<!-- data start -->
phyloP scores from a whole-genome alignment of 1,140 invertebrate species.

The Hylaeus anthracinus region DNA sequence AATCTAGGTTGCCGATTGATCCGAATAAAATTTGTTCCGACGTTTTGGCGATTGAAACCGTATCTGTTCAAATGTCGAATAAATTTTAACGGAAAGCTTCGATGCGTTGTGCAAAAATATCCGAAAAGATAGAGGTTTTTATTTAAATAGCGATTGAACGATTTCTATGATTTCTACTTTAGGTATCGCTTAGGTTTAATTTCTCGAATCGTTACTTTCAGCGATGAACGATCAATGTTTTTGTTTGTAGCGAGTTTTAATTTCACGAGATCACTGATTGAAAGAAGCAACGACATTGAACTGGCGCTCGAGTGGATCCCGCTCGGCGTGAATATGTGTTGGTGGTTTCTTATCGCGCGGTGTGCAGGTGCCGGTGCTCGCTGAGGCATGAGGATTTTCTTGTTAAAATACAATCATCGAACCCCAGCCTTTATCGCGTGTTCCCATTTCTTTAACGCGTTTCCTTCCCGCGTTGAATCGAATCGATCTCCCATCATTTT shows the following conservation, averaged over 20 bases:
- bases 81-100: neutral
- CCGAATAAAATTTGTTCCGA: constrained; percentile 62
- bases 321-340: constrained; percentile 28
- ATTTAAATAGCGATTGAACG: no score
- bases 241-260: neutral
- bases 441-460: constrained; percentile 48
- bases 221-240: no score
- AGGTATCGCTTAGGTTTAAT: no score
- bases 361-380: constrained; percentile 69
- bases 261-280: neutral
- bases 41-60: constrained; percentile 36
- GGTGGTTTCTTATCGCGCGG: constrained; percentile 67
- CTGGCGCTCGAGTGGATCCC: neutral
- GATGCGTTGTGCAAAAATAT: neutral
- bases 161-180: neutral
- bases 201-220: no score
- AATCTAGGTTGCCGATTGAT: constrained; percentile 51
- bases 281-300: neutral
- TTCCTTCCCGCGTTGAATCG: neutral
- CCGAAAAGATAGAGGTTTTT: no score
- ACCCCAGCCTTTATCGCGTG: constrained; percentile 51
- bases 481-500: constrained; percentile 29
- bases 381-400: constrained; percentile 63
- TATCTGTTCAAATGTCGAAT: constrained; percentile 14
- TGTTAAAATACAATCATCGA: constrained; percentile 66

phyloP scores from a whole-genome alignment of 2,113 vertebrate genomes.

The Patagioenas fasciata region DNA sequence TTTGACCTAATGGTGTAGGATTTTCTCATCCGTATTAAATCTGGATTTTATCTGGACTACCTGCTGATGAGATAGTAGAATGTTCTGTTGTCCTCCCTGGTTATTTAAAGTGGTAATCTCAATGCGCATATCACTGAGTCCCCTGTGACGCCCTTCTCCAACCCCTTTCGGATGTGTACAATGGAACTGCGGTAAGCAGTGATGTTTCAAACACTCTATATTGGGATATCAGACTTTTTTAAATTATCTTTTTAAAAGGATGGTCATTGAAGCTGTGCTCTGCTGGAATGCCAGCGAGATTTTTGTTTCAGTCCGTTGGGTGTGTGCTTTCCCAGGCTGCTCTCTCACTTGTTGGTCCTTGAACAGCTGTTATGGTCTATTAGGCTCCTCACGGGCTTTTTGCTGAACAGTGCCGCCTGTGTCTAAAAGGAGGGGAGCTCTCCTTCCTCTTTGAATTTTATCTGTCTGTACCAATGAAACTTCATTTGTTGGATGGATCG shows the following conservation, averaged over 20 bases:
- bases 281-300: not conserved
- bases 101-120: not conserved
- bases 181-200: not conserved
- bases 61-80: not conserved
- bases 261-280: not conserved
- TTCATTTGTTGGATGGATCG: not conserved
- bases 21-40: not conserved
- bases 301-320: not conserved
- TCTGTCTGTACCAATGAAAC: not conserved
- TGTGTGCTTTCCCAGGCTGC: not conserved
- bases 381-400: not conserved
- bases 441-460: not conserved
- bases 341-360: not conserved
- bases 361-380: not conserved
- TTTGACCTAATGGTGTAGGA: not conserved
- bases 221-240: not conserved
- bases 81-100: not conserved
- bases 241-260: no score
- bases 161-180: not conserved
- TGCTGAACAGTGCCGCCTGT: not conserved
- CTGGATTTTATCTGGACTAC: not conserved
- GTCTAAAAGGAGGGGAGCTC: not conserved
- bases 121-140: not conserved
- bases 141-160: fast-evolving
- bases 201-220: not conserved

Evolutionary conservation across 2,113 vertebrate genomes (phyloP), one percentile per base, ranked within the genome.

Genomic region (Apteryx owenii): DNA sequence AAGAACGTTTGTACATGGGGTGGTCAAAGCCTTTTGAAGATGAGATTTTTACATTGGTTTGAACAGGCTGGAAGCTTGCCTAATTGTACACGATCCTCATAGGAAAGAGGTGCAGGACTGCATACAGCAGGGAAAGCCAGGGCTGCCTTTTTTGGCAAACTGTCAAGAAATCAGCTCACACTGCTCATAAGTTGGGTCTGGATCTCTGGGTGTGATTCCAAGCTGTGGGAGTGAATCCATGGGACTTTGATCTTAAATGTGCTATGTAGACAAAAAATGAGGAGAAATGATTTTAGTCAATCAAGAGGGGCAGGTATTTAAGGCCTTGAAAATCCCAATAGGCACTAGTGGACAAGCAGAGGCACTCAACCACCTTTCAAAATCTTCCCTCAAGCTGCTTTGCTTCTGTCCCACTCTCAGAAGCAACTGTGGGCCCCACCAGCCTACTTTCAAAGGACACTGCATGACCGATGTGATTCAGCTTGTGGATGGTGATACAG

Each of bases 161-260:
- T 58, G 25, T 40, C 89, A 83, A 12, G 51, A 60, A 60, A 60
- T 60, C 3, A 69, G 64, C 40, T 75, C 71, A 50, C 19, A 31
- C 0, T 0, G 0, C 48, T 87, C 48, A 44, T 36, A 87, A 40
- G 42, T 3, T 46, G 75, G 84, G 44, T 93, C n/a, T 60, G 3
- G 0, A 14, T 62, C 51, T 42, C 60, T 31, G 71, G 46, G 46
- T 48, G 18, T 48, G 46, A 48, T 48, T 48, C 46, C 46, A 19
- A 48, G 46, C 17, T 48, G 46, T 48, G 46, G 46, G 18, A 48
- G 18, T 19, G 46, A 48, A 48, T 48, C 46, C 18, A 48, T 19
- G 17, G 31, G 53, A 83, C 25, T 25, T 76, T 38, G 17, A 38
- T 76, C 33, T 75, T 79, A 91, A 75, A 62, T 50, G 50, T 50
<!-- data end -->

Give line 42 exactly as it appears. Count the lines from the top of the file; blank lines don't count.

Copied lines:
- bases 341-360: not conserved